Arctic Biodiversity Trends 2010


Arctic Biodiversity Trends 2010

Iceland Alari Kivisaar/iStockphoto

Concerns for the future Along with other gregarious bird species common eiders are sometimes affected dramatically by diseases. A recent outbreak (2005–present) of avian cholera in the Hudson Strait of eastern Canada abruptly reversed a population increase and reduced the population of a large colony there by 30% in just three years [20]. The cholera outbreaks

appear to be occurring with increasing frequency in the north and may have significant conservation implications. By-catch in fisheries gillnets (mainly for cod, Gadus spp., and lumpsucker, Family Cyclopteridae) is known to occur in most Arctic countries [21], however, the magnitude of the problem is often not clear. Recent concern has been expressed for Greenland, Norway, and the Baltic region [22–24]. The search for oil and gas reserves in the Arctic is increasing and may put eider ducks at further risk in the future. The direct response of eiders to climate change is currently under investigation in several countries. In Iceland, local weather conditions appear to affect nesting dates and clutch sizes, although not consistently between colonies [25]. The North Atlantic Oscillation Index was found to have no effect on the survival of eider females in Finland [26]. The management of human harvest of eiders or their products, and the management of introduced predators such as foxes, Vulpes spp., and mink, Mustela vison , will remain important issues in the conservation of common eider populations.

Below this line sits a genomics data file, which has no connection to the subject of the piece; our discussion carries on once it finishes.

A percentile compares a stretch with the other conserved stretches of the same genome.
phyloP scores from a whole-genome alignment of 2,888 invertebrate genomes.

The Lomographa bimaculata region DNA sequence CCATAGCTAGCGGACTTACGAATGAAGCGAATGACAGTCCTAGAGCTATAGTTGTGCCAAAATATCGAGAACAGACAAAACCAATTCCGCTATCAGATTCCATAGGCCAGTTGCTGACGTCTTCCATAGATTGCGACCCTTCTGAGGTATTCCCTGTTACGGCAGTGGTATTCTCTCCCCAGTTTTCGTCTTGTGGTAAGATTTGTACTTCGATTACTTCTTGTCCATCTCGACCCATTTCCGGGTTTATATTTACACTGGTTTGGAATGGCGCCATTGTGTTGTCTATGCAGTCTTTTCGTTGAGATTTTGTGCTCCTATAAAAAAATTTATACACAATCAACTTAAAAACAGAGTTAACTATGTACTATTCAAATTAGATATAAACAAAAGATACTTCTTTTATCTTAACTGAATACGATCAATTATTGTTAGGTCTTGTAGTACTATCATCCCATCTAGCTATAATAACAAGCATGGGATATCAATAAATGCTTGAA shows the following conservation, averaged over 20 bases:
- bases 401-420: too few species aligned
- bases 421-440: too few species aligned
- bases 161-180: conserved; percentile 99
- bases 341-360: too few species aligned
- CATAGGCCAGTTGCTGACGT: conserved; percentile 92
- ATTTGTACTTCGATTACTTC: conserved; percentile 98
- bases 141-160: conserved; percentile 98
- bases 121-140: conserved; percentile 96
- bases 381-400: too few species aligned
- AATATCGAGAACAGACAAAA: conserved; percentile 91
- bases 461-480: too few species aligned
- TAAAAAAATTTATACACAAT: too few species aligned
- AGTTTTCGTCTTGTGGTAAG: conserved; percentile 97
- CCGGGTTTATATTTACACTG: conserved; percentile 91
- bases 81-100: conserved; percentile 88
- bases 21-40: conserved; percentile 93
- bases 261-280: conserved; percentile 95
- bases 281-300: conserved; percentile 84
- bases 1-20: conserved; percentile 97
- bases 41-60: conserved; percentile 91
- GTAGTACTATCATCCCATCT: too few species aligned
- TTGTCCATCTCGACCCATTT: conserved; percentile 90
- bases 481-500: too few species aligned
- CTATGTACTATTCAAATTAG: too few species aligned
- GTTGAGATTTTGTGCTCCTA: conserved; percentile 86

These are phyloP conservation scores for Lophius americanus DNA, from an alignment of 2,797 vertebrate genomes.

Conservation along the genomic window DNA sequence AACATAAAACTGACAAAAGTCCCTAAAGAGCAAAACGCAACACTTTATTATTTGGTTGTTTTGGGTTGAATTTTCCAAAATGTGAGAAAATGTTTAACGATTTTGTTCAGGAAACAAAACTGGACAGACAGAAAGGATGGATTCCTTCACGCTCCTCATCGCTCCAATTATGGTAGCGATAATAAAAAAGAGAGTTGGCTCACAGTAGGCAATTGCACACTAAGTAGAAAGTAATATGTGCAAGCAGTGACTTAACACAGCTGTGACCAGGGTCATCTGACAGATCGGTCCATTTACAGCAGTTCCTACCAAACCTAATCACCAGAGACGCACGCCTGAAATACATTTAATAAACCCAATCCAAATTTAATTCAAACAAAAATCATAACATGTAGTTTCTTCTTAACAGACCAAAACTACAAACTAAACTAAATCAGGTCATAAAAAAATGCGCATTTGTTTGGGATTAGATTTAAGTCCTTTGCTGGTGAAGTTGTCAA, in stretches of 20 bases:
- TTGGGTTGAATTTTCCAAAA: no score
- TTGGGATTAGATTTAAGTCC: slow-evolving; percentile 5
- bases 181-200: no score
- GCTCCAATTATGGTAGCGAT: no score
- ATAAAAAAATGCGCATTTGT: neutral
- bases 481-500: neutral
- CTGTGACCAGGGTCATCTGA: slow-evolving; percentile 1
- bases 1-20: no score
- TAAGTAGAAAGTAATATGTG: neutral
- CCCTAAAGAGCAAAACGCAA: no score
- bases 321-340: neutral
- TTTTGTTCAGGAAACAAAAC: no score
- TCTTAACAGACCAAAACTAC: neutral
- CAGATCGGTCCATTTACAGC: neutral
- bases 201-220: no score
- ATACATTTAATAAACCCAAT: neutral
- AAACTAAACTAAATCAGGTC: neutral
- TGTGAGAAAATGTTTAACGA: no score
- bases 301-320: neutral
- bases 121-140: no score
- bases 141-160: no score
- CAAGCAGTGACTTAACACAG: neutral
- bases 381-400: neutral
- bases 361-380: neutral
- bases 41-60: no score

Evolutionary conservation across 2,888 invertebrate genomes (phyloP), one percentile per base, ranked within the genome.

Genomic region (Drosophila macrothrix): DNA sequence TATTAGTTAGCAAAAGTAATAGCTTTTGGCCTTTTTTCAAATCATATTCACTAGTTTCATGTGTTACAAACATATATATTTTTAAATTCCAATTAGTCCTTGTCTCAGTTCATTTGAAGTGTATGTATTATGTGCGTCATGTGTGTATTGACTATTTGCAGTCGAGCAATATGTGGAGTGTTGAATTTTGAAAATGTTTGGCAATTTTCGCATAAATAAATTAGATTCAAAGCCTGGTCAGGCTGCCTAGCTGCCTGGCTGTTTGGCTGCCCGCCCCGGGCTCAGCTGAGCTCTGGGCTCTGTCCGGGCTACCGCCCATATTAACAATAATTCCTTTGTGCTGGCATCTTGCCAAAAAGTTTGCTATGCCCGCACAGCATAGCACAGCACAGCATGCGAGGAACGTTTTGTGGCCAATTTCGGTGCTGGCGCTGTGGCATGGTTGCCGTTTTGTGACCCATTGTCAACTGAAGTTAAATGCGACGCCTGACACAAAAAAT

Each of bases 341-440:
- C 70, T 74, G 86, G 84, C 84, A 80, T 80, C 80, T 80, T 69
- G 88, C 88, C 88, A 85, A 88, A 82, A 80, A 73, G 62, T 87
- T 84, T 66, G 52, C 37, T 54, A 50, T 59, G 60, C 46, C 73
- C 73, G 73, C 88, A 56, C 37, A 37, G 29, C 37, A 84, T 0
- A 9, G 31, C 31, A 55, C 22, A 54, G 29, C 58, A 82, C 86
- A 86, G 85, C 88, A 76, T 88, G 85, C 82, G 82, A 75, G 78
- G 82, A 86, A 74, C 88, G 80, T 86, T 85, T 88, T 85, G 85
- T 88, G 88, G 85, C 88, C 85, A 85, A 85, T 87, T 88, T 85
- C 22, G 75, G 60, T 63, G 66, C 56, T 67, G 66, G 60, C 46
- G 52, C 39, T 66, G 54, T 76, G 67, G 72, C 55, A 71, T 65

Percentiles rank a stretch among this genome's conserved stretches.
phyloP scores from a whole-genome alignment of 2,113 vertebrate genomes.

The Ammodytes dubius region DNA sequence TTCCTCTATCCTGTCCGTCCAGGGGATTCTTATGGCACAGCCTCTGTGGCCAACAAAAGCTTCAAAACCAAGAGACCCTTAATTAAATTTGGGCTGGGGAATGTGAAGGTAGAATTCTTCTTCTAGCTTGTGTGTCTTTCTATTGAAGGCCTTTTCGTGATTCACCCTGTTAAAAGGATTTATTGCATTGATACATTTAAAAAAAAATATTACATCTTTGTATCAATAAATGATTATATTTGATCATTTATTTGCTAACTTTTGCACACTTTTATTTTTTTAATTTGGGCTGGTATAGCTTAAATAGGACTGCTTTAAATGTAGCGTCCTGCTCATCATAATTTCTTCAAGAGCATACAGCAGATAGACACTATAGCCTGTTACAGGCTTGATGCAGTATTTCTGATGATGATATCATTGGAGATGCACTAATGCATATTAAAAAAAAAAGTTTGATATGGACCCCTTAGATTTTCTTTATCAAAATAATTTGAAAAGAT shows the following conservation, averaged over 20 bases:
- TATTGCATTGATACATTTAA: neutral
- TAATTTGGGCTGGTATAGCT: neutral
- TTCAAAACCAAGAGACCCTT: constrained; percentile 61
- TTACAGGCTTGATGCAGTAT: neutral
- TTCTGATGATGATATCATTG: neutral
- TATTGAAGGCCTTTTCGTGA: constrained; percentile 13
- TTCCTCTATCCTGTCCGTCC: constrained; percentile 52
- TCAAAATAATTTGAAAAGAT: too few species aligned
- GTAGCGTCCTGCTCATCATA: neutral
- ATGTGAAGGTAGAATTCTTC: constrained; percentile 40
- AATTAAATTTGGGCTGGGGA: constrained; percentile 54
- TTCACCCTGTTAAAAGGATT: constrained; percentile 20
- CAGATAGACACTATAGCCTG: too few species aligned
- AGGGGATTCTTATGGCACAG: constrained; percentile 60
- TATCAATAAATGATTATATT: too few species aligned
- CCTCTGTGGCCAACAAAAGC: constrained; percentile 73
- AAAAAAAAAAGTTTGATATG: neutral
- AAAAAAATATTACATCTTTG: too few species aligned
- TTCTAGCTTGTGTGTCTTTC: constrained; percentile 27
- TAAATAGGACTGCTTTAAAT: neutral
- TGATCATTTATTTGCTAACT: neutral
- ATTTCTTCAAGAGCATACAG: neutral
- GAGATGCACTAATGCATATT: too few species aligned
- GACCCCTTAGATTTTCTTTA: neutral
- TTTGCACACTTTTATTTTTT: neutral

Svalbard, Norway Laila Røberg/iStockphoto

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